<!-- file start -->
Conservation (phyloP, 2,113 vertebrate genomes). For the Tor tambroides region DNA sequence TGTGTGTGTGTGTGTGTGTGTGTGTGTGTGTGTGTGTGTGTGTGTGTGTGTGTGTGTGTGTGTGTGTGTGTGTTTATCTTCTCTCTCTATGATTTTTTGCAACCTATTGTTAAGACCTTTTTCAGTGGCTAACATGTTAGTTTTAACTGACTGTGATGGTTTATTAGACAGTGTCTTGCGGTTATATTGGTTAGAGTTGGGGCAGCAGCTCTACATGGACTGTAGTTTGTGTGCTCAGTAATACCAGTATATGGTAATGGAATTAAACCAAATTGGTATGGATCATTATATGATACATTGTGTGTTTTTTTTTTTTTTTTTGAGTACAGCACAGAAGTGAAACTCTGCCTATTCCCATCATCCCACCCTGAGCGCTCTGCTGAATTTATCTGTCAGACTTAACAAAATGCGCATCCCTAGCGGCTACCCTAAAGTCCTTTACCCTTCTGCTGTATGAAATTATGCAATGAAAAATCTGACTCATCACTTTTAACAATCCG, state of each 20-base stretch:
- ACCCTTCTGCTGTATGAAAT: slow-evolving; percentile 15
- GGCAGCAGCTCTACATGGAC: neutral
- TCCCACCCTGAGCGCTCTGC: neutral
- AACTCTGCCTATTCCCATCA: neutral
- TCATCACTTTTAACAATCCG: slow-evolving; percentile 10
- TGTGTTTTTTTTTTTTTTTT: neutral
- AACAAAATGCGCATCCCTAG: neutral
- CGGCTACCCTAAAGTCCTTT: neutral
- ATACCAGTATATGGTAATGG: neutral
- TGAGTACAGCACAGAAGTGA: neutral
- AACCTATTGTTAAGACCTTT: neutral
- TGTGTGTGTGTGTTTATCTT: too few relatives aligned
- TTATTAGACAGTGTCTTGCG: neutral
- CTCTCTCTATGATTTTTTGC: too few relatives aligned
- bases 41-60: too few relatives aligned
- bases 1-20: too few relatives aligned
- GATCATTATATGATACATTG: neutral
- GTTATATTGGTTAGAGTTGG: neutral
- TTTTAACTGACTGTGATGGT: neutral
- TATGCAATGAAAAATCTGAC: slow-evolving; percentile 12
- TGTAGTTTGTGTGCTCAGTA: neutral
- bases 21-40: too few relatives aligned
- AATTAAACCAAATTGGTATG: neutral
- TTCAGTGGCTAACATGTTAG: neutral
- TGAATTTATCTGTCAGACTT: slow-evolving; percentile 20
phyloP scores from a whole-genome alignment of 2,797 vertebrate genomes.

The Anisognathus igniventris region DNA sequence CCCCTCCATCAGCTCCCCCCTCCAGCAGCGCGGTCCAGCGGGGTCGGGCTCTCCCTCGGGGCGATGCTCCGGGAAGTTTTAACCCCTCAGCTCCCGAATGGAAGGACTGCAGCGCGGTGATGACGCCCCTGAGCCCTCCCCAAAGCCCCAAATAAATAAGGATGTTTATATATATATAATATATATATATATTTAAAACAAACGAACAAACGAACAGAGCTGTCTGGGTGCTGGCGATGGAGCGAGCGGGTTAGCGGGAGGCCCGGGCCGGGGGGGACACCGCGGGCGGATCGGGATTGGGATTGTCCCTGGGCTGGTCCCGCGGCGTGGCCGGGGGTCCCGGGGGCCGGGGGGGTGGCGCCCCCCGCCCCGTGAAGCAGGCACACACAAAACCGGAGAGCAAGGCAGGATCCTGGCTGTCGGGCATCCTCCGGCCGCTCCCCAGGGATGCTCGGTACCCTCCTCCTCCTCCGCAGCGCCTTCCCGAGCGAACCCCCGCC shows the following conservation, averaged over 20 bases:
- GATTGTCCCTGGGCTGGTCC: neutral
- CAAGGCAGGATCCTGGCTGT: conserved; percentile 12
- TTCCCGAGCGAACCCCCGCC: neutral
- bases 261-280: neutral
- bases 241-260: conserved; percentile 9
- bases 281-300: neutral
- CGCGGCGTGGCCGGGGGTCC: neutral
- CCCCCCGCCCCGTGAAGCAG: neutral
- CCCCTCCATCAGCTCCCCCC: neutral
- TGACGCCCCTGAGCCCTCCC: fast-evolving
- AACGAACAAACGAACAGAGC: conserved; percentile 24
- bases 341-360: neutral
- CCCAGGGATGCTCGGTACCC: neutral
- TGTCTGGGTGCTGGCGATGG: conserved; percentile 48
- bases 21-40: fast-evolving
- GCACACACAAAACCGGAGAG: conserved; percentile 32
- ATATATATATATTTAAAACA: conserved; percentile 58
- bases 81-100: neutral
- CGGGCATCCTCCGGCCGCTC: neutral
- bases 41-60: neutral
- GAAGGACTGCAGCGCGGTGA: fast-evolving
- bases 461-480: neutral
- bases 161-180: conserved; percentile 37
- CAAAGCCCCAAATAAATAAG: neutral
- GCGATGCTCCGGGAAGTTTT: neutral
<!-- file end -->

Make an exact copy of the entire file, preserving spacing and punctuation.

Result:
Conservation (phyloP, 2,113 vertebrate genomes). For the Tor tambroides region DNA sequence TGTGTGTGTGTGTGTGTGTGTGTGTGTGTGTGTGTGTGTGTGTGTGTGTGTGTGTGTGTGTGTGTGTGTGTGTTTATCTTCTCTCTCTATGATTTTTTGCAACCTATTGTTAAGACCTTTTTCAGTGGCTAACATGTTAGTTTTAACTGACTGTGATGGTTTATTAGACAGTGTCTTGCGGTTATATTGGTTAGAGTTGGGGCAGCAGCTCTACATGGACTGTAGTTTGTGTGCTCAGTAATACCAGTATATGGTAATGGAATTAAACCAAATTGGTATGGATCATTATATGATACATTGTGTGTTTTTTTTTTTTTTTTTGAGTACAGCACAGAAGTGAAACTCTGCCTATTCCCATCATCCCACCCTGAGCGCTCTGCTGAATTTATCTGTCAGACTTAACAAAATGCGCATCCCTAGCGGCTACCCTAAAGTCCTTTACCCTTCTGCTGTATGAAATTATGCAATGAAAAATCTGACTCATCACTTTTAACAATCCG, state of each 20-base stretch:
- ACCCTTCTGCTGTATGAAAT: slow-evolving; percentile 15
- GGCAGCAGCTCTACATGGAC: neutral
- TCCCACCCTGAGCGCTCTGC: neutral
- AACTCTGCCTATTCCCATCA: neutral
- TCATCACTTTTAACAATCCG: slow-evolving; percentile 10
- TGTGTTTTTTTTTTTTTTTT: neutral
- AACAAAATGCGCATCCCTAG: neutral
- CGGCTACCCTAAAGTCCTTT: neutral
- ATACCAGTATATGGTAATGG: neutral
- TGAGTACAGCACAGAAGTGA: neutral
- AACCTATTGTTAAGACCTTT: neutral
- TGTGTGTGTGTGTTTATCTT: too few relatives aligned
- TTATTAGACAGTGTCTTGCG: neutral
- CTCTCTCTATGATTTTTTGC: too few relatives aligned
- bases 41-60: too few relatives aligned
- bases 1-20: too few relatives aligned
- GATCATTATATGATACATTG: neutral
- GTTATATTGGTTAGAGTTGG: neutral
- TTTTAACTGACTGTGATGGT: neutral
- TATGCAATGAAAAATCTGAC: slow-evolving; percentile 12
- TGTAGTTTGTGTGCTCAGTA: neutral
- bases 21-40: too few relatives aligned
- AATTAAACCAAATTGGTATG: neutral
- TTCAGTGGCTAACATGTTAG: neutral
- TGAATTTATCTGTCAGACTT: slow-evolving; percentile 20
phyloP scores from a whole-genome alignment of 2,797 vertebrate genomes.

The Anisognathus igniventris region DNA sequence CCCCTCCATCAGCTCCCCCCTCCAGCAGCGCGGTCCAGCGGGGTCGGGCTCTCCCTCGGGGCGATGCTCCGGGAAGTTTTAACCCCTCAGCTCCCGAATGGAAGGACTGCAGCGCGGTGATGACGCCCCTGAGCCCTCCCCAAAGCCCCAAATAAATAAGGATGTTTATATATATATAATATATATATATATTTAAAACAAACGAACAAACGAACAGAGCTGTCTGGGTGCTGGCGATGGAGCGAGCGGGTTAGCGGGAGGCCCGGGCCGGGGGGGACACCGCGGGCGGATCGGGATTGGGATTGTCCCTGGGCTGGTCCCGCGGCGTGGCCGGGGGTCCCGGGGGCCGGGGGGGTGGCGCCCCCCGCCCCGTGAAGCAGGCACACACAAAACCGGAGAGCAAGGCAGGATCCTGGCTGTCGGGCATCCTCCGGCCGCTCCCCAGGGATGCTCGGTACCCTCCTCCTCCTCCGCAGCGCCTTCCCGAGCGAACCCCCGCC shows the following conservation, averaged over 20 bases:
- GATTGTCCCTGGGCTGGTCC: neutral
- CAAGGCAGGATCCTGGCTGT: conserved; percentile 12
- TTCCCGAGCGAACCCCCGCC: neutral
- bases 261-280: neutral
- bases 241-260: conserved; percentile 9
- bases 281-300: neutral
- CGCGGCGTGGCCGGGGGTCC: neutral
- CCCCCCGCCCCGTGAAGCAG: neutral
- CCCCTCCATCAGCTCCCCCC: neutral
- TGACGCCCCTGAGCCCTCCC: fast-evolving
- AACGAACAAACGAACAGAGC: conserved; percentile 24
- bases 341-360: neutral
- CCCAGGGATGCTCGGTACCC: neutral
- TGTCTGGGTGCTGGCGATGG: conserved; percentile 48
- bases 21-40: fast-evolving
- GCACACACAAAACCGGAGAG: conserved; percentile 32
- ATATATATATATTTAAAACA: conserved; percentile 58
- bases 81-100: neutral
- CGGGCATCCTCCGGCCGCTC: neutral
- bases 41-60: neutral
- GAAGGACTGCAGCGCGGTGA: fast-evolving
- bases 461-480: neutral
- bases 161-180: conserved; percentile 37
- CAAAGCCCCAAATAAATAAG: neutral
- GCGATGCTCCGGGAAGTTTT: neutral